Course to Teach University Students to Engage Philosophically with High Schoolers


The University of Pennsylvania is offering a course that will teach undergraduates how to teach philosophy to high school students.

The course, “Public Philosophy & Civic Engagement,” is one of the university’s “Academically Based Community Service” courses.

According to The Daily Pennsylvanian, the course will be taught by Michael Vazquez, a Ph.D. student in the Department of Philosophy who is also a member of the University of Pennsylvania’s Project for Philosophy for the Young. In his course,

students will spend a part of each class figuring out how to distill complex philosophical ideas to high school students in an exciting way, and they will then go to teach philosophy in a Philadelphia high school once a week. According to the course syllabus, students will learn and teach topics from moral and political philosophy that relate to living in a democratic society, such as civic duties and obligations, patriotism, propaganda, and civil disobedience. 

“We’re going to let the high school students dictate the sort of questions we want them to ask,” Vazquez said, adding that the Penn students will develop lesson plans that are shaped by high school students’ interests. By the end of the semester, Vazquez added, the high school students will write philosophical op-eds based on what they learned from the Penn students, and they will hopefully be able to publish these op-eds and present them at Penn. 

In the Daily Pennsylvanian article, Mr. Vazquez credits University of Pennsylvania professor of philosophy and education Karen Detelfsen with inspiration for the course. Previously Mr. Vazquez had been a teaching assistant for a course of Profesor Detelfsen’s in which students taught philosophy to middle school students.

You can learn more about the course here.

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Henry
Henry
1 year ago

This sounds like a great idea. The only thing I’d flag (from my own bitter experience) is that classroom management in high school classes can be quite tricky for academics used to dealing with university students. I’m sure this varies a lot depending on the school, but in my limited experience of serving as a guest speaker at high schools is that getting students to listen (and stop tormenting each other) is far from easy, even with another teacher in the room, and the need to do so came as a bit of a shock for me. So ideally a course like this would incorporate some basic classroom management strategies.Report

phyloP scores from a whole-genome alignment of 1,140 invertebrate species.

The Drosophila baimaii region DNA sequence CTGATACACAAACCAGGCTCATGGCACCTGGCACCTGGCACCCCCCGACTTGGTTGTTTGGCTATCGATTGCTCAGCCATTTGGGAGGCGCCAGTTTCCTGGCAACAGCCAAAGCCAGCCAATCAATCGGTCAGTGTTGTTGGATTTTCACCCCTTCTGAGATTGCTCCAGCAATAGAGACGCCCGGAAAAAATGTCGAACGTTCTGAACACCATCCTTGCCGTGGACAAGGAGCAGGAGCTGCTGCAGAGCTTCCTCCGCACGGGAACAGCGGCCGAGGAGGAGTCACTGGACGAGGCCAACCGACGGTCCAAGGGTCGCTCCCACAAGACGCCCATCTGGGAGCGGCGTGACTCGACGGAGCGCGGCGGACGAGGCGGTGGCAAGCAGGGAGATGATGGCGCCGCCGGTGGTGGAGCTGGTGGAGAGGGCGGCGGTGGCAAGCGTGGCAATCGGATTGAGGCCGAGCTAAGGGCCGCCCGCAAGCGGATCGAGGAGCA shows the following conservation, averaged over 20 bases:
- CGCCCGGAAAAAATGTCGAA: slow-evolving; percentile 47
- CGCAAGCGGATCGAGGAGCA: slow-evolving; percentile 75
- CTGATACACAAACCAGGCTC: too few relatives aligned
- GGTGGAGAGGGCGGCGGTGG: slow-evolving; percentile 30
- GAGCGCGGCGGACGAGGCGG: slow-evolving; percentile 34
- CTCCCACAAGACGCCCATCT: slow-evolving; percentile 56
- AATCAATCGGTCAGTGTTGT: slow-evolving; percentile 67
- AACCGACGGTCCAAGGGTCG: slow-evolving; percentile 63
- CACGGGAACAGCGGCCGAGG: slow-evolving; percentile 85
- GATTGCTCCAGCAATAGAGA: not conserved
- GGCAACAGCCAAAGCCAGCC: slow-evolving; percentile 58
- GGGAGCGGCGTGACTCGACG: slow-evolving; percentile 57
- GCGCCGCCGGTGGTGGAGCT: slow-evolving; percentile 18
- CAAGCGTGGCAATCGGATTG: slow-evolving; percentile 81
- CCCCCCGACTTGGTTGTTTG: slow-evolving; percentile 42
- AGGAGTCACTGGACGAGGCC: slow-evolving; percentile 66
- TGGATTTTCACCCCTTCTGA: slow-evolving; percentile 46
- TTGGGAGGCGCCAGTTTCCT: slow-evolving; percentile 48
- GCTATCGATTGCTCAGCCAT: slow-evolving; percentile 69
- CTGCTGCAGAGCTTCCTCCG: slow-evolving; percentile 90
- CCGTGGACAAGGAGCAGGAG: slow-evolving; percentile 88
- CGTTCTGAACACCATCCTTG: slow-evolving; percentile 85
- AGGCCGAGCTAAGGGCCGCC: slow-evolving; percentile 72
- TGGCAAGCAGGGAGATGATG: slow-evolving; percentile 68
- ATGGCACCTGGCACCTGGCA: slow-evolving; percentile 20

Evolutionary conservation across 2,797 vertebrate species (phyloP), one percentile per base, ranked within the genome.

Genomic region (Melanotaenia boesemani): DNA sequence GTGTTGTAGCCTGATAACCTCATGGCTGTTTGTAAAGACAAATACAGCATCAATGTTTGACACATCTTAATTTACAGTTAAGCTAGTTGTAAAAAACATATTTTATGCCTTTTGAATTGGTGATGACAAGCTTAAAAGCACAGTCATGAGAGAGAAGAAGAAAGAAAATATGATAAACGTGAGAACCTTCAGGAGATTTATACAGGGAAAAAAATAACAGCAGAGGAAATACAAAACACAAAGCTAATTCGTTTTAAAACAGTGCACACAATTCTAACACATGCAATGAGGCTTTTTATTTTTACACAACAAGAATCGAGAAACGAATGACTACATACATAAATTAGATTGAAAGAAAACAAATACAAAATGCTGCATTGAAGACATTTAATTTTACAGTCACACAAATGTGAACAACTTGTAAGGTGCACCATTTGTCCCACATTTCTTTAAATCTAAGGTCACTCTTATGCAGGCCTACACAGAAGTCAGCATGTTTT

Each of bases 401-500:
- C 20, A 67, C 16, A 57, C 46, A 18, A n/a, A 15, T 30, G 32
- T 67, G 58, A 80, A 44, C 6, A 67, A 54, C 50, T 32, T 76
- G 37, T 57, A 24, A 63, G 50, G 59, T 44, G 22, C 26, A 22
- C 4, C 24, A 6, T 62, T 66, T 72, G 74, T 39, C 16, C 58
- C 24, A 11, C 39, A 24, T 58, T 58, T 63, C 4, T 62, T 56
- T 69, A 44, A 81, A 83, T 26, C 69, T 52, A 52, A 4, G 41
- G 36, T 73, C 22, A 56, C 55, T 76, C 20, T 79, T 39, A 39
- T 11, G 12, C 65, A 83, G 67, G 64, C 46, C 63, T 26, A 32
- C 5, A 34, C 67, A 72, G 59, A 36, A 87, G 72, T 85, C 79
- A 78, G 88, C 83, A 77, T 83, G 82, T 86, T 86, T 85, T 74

Brian LePort
Reply to  Henry
1 year ago

I can imagine this program being successful if the college students have a high school teacher who is present with them. That way they can ‘coach’ and help with classroom management while the students gets teaching experience.Report

Conor Mayo-Wilson
1 year ago

Great idea. At the University of Washington, Jana Mohr Lone has been teaching a similar course for years now:
https://www.philosophyforchildren.org/what-we-do/philosophers-in-the-schools-program/

I believe there are a number of other universities doing something similar. I recently learned there are a number of philosophy for children programs across the country with what appear to be different websites and institutional structures. Has the APA done anything to coordinate the efforts of faculty and students at different universities?Report

Charlie Lassiter
Charlie Lassiter
Reply to  Conor Mayo-Wilson
1 year ago

Not that I know of. I’m on the other side of WA at Gonzaga and I take my 101 students into middle schools and high schools to do philosophy. We might get a WA state collective goingReport

Eric
Eric
1 year ago

As a former college philosophy instructor who now teaches high school English full time, I think this is a great idea. As Henry notes, classroom management is quite different at the high school level. You also have to be much more careful with text selection and content. The differences in autonomy at the high school and college level is significant.Report

DocFEmeritus
DocFEmeritus
1 year ago

Couldn’t be a better idea. I have worked on philosophy for children in our city and urged acceptance by the school district – failed. But I think maybe getting students, informally, to address students, it could work in the same way without imposing costs on the district or getting teachers who do not know philosophy to learn it (both have been impediments here to schools adopting the idea). And, ultimately, the students in K-12 would relate to other students better than Ph.D.’s and geezers like me. Kudos…all good!Report